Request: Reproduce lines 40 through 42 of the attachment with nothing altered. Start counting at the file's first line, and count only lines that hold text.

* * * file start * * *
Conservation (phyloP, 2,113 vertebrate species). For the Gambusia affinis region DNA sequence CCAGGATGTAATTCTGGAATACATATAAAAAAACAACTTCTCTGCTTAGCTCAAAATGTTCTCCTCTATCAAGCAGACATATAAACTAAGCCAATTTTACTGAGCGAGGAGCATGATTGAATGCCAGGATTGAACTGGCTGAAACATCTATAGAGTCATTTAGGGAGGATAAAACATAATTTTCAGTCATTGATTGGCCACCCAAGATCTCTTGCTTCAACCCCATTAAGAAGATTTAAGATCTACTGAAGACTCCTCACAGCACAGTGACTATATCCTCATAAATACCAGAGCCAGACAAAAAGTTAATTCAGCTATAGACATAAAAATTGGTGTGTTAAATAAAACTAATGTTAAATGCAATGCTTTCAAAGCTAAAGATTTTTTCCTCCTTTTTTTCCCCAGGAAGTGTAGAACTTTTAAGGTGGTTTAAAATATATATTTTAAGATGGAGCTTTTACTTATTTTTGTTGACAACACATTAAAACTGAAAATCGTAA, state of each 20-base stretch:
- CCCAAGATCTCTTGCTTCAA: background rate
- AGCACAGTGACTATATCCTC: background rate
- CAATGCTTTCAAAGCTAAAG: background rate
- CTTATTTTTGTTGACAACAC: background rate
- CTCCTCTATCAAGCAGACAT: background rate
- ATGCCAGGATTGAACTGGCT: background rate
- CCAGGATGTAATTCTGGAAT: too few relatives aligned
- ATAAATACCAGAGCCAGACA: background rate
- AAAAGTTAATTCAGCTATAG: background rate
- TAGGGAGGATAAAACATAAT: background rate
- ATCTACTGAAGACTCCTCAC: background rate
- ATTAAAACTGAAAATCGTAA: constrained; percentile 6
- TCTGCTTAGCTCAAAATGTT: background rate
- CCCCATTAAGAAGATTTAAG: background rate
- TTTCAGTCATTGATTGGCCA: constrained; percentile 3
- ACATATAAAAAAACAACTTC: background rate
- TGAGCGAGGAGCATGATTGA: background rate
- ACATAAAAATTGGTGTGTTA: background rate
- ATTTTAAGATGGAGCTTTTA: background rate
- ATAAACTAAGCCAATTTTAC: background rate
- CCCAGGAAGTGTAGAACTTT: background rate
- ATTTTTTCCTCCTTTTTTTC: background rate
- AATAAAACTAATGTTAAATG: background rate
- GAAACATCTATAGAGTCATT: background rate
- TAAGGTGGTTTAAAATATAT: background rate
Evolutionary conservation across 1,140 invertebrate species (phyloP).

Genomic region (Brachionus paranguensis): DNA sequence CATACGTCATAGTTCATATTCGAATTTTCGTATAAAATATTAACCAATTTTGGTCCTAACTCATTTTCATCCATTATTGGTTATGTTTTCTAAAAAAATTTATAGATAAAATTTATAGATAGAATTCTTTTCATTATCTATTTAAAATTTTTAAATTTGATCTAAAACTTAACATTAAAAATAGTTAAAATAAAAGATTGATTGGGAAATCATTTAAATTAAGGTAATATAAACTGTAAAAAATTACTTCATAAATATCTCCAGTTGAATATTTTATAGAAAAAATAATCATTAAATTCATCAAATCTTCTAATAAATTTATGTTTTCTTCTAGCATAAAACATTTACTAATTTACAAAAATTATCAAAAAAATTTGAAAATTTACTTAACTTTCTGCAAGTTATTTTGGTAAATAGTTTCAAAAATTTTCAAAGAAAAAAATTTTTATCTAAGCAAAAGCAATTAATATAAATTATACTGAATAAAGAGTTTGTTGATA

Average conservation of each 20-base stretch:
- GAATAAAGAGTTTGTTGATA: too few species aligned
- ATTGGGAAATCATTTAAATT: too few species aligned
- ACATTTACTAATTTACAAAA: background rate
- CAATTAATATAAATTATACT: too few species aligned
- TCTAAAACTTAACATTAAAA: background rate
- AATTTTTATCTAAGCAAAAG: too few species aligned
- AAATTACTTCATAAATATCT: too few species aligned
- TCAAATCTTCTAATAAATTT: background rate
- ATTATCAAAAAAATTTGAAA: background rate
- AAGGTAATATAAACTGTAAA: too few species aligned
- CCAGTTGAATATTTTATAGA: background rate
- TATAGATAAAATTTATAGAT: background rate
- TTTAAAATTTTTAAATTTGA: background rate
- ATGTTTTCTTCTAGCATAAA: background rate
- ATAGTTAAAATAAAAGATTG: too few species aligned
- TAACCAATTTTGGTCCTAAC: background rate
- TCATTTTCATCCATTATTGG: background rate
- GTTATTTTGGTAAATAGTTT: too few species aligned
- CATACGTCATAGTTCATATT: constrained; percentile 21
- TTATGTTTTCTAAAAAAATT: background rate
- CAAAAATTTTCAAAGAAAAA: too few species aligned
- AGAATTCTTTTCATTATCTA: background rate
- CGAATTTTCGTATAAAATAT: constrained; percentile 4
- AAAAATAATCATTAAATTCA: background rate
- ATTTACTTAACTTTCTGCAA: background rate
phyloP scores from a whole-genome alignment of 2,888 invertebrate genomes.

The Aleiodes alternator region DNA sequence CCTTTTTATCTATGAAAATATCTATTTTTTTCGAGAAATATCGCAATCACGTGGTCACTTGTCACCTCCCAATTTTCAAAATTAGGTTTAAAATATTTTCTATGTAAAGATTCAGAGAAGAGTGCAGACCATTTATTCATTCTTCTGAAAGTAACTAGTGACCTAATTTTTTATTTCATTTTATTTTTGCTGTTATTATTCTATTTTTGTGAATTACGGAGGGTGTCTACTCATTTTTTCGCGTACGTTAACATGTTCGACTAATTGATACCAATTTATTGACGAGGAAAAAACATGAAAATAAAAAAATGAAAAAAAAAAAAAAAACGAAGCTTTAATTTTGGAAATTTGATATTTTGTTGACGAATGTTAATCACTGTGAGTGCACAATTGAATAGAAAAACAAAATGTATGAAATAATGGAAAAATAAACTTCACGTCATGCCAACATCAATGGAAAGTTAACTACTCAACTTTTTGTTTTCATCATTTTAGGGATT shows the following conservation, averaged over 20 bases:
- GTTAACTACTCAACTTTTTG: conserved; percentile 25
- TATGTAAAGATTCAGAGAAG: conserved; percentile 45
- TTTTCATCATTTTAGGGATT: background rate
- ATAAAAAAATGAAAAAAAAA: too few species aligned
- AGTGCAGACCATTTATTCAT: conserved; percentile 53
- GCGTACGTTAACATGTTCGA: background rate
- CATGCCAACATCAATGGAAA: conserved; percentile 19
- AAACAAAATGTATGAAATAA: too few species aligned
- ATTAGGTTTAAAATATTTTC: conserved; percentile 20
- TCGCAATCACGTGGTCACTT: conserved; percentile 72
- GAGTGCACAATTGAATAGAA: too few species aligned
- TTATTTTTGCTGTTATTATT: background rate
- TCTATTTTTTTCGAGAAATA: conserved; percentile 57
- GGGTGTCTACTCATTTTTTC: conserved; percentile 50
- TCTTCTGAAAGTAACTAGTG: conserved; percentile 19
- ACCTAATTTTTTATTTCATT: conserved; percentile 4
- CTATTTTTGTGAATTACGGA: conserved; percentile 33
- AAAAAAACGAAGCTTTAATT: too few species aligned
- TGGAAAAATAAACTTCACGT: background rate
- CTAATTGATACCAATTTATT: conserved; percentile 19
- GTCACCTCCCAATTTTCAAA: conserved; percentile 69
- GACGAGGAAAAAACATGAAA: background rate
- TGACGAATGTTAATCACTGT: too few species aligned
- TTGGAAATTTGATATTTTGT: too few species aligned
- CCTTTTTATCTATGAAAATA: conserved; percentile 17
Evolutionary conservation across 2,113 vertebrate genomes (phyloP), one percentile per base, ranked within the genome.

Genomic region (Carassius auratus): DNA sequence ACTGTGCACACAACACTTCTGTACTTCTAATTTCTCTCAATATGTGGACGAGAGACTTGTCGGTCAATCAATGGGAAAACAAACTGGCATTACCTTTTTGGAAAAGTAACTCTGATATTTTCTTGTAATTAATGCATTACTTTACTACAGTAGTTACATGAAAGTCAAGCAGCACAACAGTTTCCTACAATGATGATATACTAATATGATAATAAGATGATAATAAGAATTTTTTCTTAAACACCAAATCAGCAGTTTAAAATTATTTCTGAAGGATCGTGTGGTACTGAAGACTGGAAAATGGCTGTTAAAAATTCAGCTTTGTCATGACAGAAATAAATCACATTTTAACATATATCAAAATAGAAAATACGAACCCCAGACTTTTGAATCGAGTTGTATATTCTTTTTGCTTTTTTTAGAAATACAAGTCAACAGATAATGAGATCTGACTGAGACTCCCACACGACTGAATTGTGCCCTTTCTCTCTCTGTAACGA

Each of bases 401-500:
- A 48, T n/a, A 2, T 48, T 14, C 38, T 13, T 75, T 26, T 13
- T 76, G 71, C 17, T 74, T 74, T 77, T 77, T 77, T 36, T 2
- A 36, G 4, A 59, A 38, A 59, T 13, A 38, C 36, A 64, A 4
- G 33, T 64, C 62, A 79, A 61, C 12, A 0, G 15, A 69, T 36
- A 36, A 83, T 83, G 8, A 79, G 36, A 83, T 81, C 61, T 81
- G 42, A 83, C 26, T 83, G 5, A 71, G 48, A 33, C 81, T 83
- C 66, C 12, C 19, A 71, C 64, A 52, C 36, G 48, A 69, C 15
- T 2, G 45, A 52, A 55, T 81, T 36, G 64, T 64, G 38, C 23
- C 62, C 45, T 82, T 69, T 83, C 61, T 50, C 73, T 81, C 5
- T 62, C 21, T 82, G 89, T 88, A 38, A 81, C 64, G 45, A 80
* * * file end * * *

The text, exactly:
- CCAGTTGAATATTTTATAGA: background rate
- TATAGATAAAATTTATAGAT: background rate
- TTTAAAATTTTTAAATTTGA: background rate